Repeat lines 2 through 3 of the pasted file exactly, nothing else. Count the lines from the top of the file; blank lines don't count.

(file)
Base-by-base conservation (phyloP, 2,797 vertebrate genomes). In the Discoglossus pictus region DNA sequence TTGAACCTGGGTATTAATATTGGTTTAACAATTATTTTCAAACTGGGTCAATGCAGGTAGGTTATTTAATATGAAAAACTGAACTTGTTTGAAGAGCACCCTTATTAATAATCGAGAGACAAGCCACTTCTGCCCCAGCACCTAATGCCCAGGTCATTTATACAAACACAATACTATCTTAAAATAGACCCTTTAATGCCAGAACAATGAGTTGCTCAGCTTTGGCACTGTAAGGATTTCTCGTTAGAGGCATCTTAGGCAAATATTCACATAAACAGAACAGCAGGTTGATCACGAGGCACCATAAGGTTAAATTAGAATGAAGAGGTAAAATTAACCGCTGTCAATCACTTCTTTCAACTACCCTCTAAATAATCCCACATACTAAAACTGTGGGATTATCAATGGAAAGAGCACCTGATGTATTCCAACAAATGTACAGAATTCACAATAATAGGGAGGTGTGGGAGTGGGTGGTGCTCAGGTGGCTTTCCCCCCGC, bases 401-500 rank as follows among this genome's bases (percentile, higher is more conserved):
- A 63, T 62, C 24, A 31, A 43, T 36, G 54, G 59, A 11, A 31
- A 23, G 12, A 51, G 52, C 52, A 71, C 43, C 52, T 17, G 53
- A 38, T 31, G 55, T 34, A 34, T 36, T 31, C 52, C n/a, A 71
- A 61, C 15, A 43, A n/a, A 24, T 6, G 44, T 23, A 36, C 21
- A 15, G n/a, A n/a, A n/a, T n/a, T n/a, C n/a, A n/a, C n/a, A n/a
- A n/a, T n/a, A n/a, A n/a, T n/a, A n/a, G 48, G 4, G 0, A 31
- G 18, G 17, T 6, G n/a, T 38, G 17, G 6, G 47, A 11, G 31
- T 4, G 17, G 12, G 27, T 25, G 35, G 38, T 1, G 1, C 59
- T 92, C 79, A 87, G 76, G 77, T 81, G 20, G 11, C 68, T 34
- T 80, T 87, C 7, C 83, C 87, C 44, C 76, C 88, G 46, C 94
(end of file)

- A 63, T 62, C 24, A 31, A 43, T 36, G 54, G 59, A 11, A 31
- A 23, G 12, A 51, G 52, C 52, A 71, C 43, C 52, T 17, G 53